The frisson over recusal has been generated not only because of the intense interest on the legality of the healthcare law’s individual mandate to buy health insurance, but also the expectation of a court likely to be divided along a 5-4 line. That means the exit of one justice could produce a deadlock.
The most recent row over recusal involved Scalia. He was asked in 2004 to step aside in a suit that sought the records of then Vice President Dick Cheney’s energy task force because of his long friendship with Cheney. The two recently had hunted together.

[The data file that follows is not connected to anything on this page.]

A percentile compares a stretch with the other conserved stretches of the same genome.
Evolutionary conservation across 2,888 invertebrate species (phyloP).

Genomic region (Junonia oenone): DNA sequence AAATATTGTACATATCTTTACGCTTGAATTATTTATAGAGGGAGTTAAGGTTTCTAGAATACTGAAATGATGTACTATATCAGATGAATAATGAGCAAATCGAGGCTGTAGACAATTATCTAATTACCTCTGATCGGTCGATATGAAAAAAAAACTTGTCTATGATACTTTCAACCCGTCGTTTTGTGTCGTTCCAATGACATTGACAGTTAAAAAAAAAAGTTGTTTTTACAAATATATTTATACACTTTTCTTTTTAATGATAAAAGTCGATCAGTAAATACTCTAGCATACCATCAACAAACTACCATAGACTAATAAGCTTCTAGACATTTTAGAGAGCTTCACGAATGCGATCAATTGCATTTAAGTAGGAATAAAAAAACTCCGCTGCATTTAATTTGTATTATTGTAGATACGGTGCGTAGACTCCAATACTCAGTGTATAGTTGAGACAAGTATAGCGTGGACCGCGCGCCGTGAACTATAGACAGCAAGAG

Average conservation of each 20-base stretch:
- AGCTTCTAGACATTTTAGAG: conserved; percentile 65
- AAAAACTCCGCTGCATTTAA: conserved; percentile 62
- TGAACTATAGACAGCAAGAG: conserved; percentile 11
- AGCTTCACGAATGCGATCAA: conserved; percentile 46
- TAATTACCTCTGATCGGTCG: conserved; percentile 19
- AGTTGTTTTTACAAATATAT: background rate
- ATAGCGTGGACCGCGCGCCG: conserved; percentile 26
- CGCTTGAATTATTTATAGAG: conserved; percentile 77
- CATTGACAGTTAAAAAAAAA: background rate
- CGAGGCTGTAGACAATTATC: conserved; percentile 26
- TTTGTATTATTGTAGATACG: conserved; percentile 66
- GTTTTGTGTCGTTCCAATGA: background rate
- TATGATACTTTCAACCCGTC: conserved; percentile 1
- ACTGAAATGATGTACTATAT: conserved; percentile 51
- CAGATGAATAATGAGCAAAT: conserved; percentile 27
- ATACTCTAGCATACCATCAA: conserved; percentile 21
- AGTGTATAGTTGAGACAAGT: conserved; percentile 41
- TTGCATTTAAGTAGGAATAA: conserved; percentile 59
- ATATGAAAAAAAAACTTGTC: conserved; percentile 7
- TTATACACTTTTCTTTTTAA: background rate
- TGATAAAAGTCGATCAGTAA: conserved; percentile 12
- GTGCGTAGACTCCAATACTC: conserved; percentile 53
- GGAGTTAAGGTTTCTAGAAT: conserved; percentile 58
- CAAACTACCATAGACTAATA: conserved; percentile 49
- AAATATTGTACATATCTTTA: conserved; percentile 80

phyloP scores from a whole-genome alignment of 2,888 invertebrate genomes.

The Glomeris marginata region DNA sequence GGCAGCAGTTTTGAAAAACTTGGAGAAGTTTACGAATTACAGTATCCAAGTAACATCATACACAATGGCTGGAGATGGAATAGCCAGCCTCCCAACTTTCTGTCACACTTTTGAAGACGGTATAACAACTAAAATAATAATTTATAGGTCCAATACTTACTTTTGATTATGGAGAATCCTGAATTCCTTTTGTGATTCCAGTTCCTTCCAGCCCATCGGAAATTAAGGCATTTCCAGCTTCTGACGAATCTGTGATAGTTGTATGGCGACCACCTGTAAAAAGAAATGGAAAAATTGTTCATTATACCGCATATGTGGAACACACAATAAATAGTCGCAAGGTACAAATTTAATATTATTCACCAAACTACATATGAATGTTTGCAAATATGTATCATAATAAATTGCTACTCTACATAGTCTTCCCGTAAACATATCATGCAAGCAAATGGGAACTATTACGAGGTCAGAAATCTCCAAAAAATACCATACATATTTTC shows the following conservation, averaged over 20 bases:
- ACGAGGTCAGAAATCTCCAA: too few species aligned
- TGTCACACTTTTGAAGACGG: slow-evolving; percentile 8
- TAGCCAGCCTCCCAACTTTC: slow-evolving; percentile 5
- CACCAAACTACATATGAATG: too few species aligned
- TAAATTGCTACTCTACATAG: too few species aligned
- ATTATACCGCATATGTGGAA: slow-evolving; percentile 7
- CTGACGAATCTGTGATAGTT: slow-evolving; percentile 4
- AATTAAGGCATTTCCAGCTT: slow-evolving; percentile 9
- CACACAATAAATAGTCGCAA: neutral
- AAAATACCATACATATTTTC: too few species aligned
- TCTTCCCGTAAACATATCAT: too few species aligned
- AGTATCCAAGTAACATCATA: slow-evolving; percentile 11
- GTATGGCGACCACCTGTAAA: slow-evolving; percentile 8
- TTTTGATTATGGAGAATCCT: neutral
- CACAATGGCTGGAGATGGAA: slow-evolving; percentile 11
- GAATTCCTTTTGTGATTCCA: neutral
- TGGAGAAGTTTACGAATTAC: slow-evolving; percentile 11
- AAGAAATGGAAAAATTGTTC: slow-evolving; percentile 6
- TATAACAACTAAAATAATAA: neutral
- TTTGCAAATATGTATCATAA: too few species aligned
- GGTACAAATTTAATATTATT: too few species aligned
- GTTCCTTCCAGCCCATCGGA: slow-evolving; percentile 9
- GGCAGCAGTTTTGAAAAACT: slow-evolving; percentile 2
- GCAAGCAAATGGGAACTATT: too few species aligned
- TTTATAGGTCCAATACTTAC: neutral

Scalia refused. "I do not believe my impartiality can reasonably be questioned," Scalia wrote in a memorandum. "If it is reasonable to think that a Supreme Court justice can be bought so cheap, the nation is in deeper trouble than I had imagined.”
When the decision was handed down, Scalia sided with Cheney in the dispute, writing a dissent along with Thomas saying the lawsuit against him should be dismissed.
Turley, the law professor, said both Kagan and Thomas should stand down, because any ruling involving either of them would taint the outcome.
"The appearance problems for both justices undermines the integrity of the court and the legitimacy of any final ruling in this historic case," he said. "They are responsible for those appearance problems and, in the interest of the court as an institution, should recuse themselves in my view."